Reruns: how equity declines precede the fall in earnings, growth and employment during recessions; new US semiconductor export policies on China and the clash of empires; and another press article extolling the renewable energy virtues of a country with little relevance for anyone else
Reruns. When bear markets occur and the investment mistakes of the prior cycle are revealed, bearish investment commentary tends to intensify. There is a confessional, self-flagellating quality to some of this research, as if its authors are trying to atone for having missed the signals and risks during the prior boom. I read around 1,500 pages of research each week and the most consistent message now is a litany of gloom on earnings, valuations, wage and price inflation, Central Bank policy normalization, housing, trade, energy, the surge in the US$, China COVID policy, etc. I am not saying that these things are not important, since of course they are (see Appendix charts). But for investors, there is a remarkable consistency to the patterns shown below: equities tend to bottom several months (at least) before the rest of the victims of a recession.
Let’s start with the Eisenhower recession, which is notable for the lack of monetary and fiscal stimulus deployed in what at the time was a pretty severe recession. Equities bottomed in December 1957, while earnings did not bottom until a year later. GDP and payrolls also didn’t start to improve until the middle of 1958. You will see the same pattern during the 1970’s stagflation, the 1980’s double dip recession, the S&L crisis of the 1990’s, the Global Financial Crisis and the COVID pandemic.
The Dotcom collapse is the outlier: the earnings decline preceded the equity market decline, there was barely a recession at all, and the mini-recession of 0.3% preceded the equity market bottom by more than a year.
As for the latest bear market, it appears on the right. I see no reason why this cycle will not end up looking like most of the other ones. If so, the bottom in equities will occur even as news on profits, GDP and payrolls continues to get worse. When will that be? We will be watching the ISM manufacturing survey very closely. It has a good track record of roughly coinciding with equity market bottoms, as shown in the table. I would consider 3200-3300 on the S&P 500 index good value for long term investors, if such levels were reached sometime this fall/winter.
Thucydides Trap update: US semiconductor policy on China deepens the rift
In May 2018, I published the chart below on economic ties between the US and China as a counterpoint to Graham Allison’s “Thucydides Trap” book. Allison’s work analyzed rising empires competing for power with incumbents. By Allison’s account, in 12 of 16 historical examples, competing empires ended up in military conflict, and Allison sees the US-China relationship as a rerun of these precedents. My chart was meant to highlight the unique economic ties between the US and China when compared to historical adversaries. As things stand now, certain fragments of the US-China relationship support my thesis: US imports from China in 2021 reached $540 billion (close to the pre-trade war peak in 2018), and China still holds ~$1 trillion of US Treasuries and Agencies. However, the latest developments on US semiconductor policy do not support it, and represent the most comprehensive change in US-China trade policy in decades.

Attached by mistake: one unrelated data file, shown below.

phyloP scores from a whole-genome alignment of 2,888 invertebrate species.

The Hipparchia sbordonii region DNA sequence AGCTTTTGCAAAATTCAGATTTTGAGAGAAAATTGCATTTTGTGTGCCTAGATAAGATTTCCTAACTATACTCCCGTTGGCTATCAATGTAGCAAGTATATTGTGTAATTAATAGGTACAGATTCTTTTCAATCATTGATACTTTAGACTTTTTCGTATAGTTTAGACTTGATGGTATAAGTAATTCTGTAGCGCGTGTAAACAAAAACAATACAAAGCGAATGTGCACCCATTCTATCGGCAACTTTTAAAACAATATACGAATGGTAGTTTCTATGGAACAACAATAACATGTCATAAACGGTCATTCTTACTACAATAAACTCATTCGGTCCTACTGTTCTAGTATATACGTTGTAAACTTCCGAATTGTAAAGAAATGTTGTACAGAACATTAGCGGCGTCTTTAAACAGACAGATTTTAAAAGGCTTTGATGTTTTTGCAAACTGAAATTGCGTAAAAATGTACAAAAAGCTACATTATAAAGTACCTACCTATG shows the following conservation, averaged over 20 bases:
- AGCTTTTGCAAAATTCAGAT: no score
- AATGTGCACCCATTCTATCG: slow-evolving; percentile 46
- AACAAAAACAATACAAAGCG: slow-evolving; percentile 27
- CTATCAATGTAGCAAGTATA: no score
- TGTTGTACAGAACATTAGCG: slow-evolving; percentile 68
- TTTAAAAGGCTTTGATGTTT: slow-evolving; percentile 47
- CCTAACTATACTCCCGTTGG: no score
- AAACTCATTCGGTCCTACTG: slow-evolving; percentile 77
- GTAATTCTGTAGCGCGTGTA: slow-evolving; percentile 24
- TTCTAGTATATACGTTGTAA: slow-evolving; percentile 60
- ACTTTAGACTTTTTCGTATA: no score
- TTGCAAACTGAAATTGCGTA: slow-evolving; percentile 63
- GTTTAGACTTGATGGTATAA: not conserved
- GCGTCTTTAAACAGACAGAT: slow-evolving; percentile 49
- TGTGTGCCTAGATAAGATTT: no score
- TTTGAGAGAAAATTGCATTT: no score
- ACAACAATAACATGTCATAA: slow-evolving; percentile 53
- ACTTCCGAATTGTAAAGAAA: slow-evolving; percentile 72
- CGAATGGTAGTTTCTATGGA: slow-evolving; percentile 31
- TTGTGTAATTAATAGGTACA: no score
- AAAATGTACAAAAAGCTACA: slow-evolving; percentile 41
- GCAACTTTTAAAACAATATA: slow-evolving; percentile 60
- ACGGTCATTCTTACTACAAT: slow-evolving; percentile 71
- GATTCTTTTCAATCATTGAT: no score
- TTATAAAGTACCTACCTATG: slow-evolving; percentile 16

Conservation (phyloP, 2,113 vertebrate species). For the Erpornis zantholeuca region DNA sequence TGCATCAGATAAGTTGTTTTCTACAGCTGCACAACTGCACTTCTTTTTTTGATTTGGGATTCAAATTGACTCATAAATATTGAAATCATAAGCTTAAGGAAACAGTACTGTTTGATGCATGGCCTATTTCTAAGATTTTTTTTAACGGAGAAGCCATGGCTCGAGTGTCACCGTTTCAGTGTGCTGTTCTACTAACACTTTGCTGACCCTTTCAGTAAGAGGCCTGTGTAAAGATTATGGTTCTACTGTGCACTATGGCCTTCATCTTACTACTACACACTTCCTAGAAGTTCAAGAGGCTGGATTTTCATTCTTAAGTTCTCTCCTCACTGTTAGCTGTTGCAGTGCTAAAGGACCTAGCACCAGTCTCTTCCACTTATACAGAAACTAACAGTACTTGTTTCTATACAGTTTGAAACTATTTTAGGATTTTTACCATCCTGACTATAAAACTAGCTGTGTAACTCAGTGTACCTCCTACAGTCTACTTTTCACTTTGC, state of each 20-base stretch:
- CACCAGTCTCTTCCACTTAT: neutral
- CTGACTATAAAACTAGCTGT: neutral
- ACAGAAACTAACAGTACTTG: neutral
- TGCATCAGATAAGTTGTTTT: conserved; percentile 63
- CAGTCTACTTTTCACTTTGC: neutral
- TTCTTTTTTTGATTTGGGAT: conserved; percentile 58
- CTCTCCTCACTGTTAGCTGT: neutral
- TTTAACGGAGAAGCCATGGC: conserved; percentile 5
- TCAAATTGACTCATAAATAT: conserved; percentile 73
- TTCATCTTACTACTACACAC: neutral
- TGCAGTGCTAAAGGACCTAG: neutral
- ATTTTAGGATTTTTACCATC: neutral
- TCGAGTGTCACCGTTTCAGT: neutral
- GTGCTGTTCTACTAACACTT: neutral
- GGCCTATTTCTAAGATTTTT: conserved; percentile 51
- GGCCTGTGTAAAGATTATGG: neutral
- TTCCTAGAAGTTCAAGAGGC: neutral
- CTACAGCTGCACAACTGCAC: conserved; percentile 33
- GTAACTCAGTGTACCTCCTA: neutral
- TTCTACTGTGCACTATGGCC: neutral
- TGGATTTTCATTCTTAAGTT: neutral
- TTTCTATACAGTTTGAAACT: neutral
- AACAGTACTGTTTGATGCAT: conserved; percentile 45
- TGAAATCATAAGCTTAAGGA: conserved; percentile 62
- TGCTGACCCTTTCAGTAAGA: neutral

The Trump administration took steps against ZTE and Huawei but left open the possibility of future engagement, perhaps in exchange for Chinese cooperation in other geopolitical areas. The latest moves by the Biden administration appear to close those doors, and for a very long time. A summary of the latest US actions1:
- The new semiconductor policies focus on four areas in which the US has a current strategic advantage over China: AI chip designs, electronic design automation software, semiconductor manufacturing equipment and related equipment components
- There are four interlocking elements of the new policy: (1) impede China’s AI industry by restricting access to high-end AI chips; (2) block China from designing AI chips domestically by cutting off China’s access to US-made chip design software; (3) block China from manufacturing advanced chips by cutting off access to US-built semiconductor manufacturing equipment; and (4) block China from domestically producing semiconductor manufacturing equipment by cutting off access to US-built components
- China’s fusion of military and civil activities make it difficult to target the former without affecting the latter (prior bans on the sale of high-end Intel Xeon chips to China’s military didn’t work, since shell companies reportedly acted as an intermediary; Chinas military is reportedly still actively using US chip technology2)
- The new policy: high-end AI chips can no longer be sold to any entity operating in China, whether that is the Chinese military, a Chinese tech company or a US company operating a data center in China. The new rules set a performance standard of what kind of chips can be sold; anything above that level requires an export license from the Dep’t of Commerce which may be subject to “presumption of denial”
- The US is invoking something called the “foreign direct product rule”. The best way to explain it is to give an example of how it works. Any chip manufacturing operation anywhere in the world that seeks to build high end Chinese chip designs will risk losing its access to US semiconductor manufacturing equipment. As a result, Chinese chip design companies will not be able to outsource manufacturing abroad for advanced AI and supercomputing chips, and for the 28 Chinese organizations on the BIS Entity List, they will be blocked from outsourcing the manufacturing of any types of chips at all. [Note: Almost every advanced semiconductor fabrication facility in the world is critically dependent on US technology companies for initial purchase and ongoing onsite advice, troubleshooting and repair]